More Canadians hoping to make job change: study
In this troubling economy people who remain employed are pretty satisfied with their jobs, right?
Apparently not, it seems. The lure of better pay and greater job security is spurring more Canadians to start thinking about changing jobs, according to a new study.
More than one in four workers admitted they’re likely to seek a new job during the next six months.
Among employees who work for organizations where wages have been cut back, this figure jumped to 34 per cent. That's up from 22 per cent who were thinking of making a move at this time last year.
Managers were more likely than rank-and-file workers to be out there looking, with 31 per cent of supervisors contemplating a career change.
“Organizations caught in a tight race for survival can ill-afford wide-spread desertions, especially if the people who are lured away are their best performers,” notes Greg Leach, the study’s author. “While the sudden departure of any single group would derail any organization, it appears that the greatest threat may be the potential loss of managerial talent.”
Asked about their main job-related concerns, 29 per cent of respondents cited compensation, whereas 26 per cent identified poor work-life balance as their principal concern.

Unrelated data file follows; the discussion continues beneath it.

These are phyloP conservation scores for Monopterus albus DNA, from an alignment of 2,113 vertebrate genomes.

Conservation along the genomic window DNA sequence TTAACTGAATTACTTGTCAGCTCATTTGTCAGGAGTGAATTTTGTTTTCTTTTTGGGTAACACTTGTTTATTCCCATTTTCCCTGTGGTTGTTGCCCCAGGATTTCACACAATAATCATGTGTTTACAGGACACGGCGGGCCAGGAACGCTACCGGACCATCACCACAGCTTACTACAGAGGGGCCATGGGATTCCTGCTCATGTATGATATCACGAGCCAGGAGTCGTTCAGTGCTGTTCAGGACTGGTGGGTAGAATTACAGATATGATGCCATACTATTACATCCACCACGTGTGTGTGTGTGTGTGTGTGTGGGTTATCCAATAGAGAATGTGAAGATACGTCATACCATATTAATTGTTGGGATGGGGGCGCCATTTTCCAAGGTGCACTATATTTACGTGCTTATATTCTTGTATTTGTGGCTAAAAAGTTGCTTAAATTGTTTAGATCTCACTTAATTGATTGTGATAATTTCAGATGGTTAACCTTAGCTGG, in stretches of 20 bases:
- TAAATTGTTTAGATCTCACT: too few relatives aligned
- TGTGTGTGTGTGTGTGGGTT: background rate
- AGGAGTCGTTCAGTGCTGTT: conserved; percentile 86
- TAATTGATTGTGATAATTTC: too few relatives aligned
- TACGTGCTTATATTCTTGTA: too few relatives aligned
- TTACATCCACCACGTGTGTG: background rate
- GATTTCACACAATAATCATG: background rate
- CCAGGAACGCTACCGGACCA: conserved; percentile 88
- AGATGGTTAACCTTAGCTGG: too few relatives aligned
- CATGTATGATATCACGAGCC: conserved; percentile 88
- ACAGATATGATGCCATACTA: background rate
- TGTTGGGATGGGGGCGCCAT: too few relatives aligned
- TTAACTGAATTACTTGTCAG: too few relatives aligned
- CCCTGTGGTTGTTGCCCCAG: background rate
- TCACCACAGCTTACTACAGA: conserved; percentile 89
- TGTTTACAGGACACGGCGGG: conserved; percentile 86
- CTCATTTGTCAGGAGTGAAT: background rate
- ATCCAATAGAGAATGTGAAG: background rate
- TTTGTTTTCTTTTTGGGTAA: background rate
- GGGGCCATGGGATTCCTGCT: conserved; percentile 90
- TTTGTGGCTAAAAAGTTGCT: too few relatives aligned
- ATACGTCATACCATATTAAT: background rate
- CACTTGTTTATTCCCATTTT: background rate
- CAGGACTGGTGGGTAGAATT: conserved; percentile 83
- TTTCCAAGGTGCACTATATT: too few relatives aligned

When asked if they would stay with their current employer if they were offered a comparable role with higher pay elsewhere, only 22 per cent said they would stay where they were while 31 per cent said they would jump at the opportunity. 46 per cent said it would depend on the size of the pay increase.
Even the best of job opportunities have their downside, however, which means the decision to change jobs should never be made lightly, warns recruiting firm Michael Page.
In many instances, your company won’t want to lose you, particularly in the short-term, and may even make a counteroffer. But as tempting and ego-gratifying as accepting a counteroffer may be, employees who have succumbed to them have suffered serious setbacks to their careers, the staffing firm advises.
No matter what the company may say, you’ll forever be considered a fidelity risk, they suggest. Having once demonstrated your lack of loyalty by having looked for another job, you’ll lose your status as a 'team player' and your place in the inner circle.
Are you thinking of changing jobs? Is it mostly about money? Does the idea of company loyalty strike a chord with you?
By Gordon Powers, MSN Money